My Sunflower Lanyard and JAM Card 🌻

I wanted to share a photo of my sunflower lanyard / JAM card set-up! If you’ve never heard of it a JAM Card allows people with a learning difficulty, autism or communication barrier tell others they need ‘Just A Minute’ to process things / respond both discreetly and easily.

 Those with a communication barrier are often reluctant or unable to tell others about their condition and a JAM Card allows this to happen in a simple, effective non-verbal manner. 

JAM Card was originally developed for those with learning disabilities and difficulties. However, it can be used by anyone with a communication barrier. For instance, JAM Card can be used by people with Asperger’s or autism. It can also be used by those who have a brain injury and people who otherwise feel self-conscious about their ability to effectively communicate when engaging with others. 

Here’s the JAM Card website if you’re interested in finding out more information: jamcard.org

 You can choose which message you would like on the other side of your card: I have autism/Asperger’s, I have autism, I have a condition or I have dementia/memory problems..I ordered the plastic card holder separately via amazon and my badges are from @okay_doodle and @doodlepeople.

There is also a JAM Card app you can download for free if you don’t want to order the card. The JAM Card was the idea of NOW Group’s social forum Kidnap Wednesday, a group for adults with learning difficulties who meet weekly. The card is available in the UK and Ireland. Sunflower lanyards can be accessed via @sunflowerlaynardscheme or at most customer service desks in supermarkets.

Image ID: 

Image 1: A green lanyard with yellow sunflowers on a white background with a small ‘Just a Minute’ card next to it
Image 2: The other side of the card showing the text ‘Please be patient. I have autism.’
Image 3: A green lanyard with yellow sunflowers on with two badges pinned to it saying ‘Hello I am susceptible to Sensory Overload’ and ‘Loud noises startle me’, The ‘Just a minute card’ and a plastic ID holder.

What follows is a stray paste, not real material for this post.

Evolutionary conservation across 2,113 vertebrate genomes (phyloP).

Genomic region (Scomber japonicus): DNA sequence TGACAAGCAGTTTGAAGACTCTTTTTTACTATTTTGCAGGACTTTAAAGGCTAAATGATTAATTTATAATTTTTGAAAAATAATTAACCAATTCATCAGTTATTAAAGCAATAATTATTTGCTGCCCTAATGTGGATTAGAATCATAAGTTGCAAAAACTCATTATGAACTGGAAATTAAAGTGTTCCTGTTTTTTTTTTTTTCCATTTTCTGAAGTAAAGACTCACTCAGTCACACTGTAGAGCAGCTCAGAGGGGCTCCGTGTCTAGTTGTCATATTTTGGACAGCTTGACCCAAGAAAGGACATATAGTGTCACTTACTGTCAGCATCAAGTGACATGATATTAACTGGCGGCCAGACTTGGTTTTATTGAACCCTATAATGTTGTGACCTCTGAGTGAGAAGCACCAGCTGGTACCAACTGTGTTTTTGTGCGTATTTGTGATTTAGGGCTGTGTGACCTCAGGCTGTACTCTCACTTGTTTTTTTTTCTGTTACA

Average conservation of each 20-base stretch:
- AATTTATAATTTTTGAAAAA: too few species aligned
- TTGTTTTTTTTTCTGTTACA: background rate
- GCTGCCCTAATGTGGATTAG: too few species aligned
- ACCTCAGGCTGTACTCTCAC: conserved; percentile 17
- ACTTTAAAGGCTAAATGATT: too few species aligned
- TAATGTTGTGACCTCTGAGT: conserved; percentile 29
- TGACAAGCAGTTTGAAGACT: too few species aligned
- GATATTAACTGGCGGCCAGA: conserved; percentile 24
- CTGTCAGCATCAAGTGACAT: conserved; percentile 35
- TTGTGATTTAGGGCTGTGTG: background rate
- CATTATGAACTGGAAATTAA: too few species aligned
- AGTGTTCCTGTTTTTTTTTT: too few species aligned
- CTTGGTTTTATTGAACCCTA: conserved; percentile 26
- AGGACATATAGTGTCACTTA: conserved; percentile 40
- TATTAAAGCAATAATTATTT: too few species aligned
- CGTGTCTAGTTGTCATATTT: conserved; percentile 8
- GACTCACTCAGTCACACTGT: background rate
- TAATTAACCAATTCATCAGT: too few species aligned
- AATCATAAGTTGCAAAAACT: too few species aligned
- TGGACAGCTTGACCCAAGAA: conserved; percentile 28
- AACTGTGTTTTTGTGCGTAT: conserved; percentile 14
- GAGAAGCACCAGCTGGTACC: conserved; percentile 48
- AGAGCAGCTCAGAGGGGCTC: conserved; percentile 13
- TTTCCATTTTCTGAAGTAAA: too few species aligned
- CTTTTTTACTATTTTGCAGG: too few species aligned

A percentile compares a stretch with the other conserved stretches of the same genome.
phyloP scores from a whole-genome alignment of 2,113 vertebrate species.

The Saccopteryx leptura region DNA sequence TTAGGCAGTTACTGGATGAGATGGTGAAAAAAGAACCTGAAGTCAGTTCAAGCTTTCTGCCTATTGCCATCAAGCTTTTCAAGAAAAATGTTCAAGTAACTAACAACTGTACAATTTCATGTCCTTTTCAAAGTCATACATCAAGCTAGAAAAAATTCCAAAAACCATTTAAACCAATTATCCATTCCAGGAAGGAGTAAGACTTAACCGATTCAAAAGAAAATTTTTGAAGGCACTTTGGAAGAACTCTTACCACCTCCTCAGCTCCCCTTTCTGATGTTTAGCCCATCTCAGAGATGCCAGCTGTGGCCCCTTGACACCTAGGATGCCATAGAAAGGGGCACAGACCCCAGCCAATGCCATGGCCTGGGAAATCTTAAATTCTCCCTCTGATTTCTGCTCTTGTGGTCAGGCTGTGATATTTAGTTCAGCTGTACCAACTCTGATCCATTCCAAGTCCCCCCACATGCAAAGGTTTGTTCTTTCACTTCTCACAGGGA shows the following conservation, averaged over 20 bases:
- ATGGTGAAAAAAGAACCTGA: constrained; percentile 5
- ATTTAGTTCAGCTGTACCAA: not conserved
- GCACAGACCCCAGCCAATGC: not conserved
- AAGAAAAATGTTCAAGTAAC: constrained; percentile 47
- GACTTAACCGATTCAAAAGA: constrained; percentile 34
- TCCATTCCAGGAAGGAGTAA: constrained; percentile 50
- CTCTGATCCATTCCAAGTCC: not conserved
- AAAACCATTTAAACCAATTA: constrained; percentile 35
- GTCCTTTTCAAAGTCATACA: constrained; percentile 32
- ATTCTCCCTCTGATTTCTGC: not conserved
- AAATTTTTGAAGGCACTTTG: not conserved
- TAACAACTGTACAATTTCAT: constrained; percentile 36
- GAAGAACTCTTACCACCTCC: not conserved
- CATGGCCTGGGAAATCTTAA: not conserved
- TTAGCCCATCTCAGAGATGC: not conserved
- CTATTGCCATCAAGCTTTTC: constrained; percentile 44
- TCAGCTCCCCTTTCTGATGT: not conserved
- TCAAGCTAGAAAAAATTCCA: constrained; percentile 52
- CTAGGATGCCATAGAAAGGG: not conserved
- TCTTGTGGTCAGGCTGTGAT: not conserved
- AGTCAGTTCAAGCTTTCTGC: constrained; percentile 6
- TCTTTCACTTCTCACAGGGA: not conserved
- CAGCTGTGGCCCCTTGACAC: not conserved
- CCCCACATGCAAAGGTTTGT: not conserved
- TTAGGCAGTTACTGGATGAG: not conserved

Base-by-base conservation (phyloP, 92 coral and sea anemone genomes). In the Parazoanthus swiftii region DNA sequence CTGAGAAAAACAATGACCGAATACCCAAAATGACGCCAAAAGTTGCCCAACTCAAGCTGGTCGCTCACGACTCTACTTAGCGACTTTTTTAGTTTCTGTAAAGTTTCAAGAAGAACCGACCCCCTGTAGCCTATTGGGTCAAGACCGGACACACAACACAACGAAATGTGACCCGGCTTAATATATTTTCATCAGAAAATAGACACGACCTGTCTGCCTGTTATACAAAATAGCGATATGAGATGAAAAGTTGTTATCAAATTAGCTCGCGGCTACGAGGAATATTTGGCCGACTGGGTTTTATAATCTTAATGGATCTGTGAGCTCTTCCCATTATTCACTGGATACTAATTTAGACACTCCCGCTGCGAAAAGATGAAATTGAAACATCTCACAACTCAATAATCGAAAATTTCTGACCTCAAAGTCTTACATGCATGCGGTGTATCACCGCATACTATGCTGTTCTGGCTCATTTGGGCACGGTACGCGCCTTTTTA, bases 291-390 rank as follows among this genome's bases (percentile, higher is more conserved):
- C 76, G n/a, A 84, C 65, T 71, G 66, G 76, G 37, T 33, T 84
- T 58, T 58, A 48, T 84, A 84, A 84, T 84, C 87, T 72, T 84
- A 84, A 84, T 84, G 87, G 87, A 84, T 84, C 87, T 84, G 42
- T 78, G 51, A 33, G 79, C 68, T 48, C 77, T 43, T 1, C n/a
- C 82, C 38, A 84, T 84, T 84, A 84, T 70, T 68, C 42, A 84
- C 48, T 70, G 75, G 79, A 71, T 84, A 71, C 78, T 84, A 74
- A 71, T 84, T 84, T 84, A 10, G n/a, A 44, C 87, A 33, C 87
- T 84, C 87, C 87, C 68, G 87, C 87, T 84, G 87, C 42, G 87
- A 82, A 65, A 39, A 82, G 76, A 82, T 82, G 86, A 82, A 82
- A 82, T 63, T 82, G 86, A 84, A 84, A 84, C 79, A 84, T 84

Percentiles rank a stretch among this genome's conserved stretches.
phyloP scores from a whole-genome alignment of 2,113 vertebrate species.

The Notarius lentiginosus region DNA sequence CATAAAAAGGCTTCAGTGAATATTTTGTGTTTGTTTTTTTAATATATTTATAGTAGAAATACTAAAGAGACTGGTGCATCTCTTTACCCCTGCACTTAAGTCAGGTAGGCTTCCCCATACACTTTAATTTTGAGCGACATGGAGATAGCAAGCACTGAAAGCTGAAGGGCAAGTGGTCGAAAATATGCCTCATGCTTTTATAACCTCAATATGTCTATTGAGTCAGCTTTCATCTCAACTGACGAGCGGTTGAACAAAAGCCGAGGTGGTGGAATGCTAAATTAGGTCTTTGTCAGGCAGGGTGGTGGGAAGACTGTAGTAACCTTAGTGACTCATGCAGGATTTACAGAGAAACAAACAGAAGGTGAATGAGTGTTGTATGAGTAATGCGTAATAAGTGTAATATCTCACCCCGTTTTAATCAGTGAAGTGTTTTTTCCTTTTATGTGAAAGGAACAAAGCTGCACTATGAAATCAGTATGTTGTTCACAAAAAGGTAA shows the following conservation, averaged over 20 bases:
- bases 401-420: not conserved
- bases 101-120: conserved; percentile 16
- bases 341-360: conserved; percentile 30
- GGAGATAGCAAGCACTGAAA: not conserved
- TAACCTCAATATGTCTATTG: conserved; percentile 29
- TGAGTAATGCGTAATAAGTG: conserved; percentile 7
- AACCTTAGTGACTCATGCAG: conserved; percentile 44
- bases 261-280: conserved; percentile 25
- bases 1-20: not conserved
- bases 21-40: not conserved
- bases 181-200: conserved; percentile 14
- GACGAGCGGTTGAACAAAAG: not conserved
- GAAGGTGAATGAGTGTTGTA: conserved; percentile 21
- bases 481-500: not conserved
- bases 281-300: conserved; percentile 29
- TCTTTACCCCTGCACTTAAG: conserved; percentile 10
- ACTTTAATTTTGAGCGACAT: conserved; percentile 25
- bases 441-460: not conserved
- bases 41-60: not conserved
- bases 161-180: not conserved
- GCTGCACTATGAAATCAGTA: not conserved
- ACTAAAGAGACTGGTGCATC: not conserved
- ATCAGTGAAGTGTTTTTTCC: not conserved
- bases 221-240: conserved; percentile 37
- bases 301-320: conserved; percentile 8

Image 4: A close up shot of the green lanyard with yellow sunflowers on with two badges pinned to it saying ‘Hello I am susceptible to Sensory Overload’ and ‘Loud noises startle me’.

Why shops can cause sensory overload…🛒

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Hi everyone I’m back again with a lil’ illustration…’Why shops can cause sensory overload’ 👀 I (secretly) struggle quite a lot in shops and supermarkets (when I say secretly I mean I’ve perfected the art of ‘masking’ my struggles!). There’s always SO much sensory input to deal with in shops and I wanted to try and mention a few of the things that can be overwhelming. Bigger supermarkets especially can be quite disorientating when so much is being thrown at me sensory-wise.

Every sense is sort of attacked all at once?! This means it can be very difficult to find the things you need as you have to visually wade through colourful shelves, deal with all sorts of noise, queues and crowds, smelly food counters…the list goes on!

I know there’s lots of good tips and tricks to helping with these busy environments such as using ear defenders or headphones, wearing a sunflower lanyard (UK initiative – to subtly let staff know you might need some extra help / consideration), using distractions like stim toys, etc…but do you have any other tips for surviving shops? Comment down below!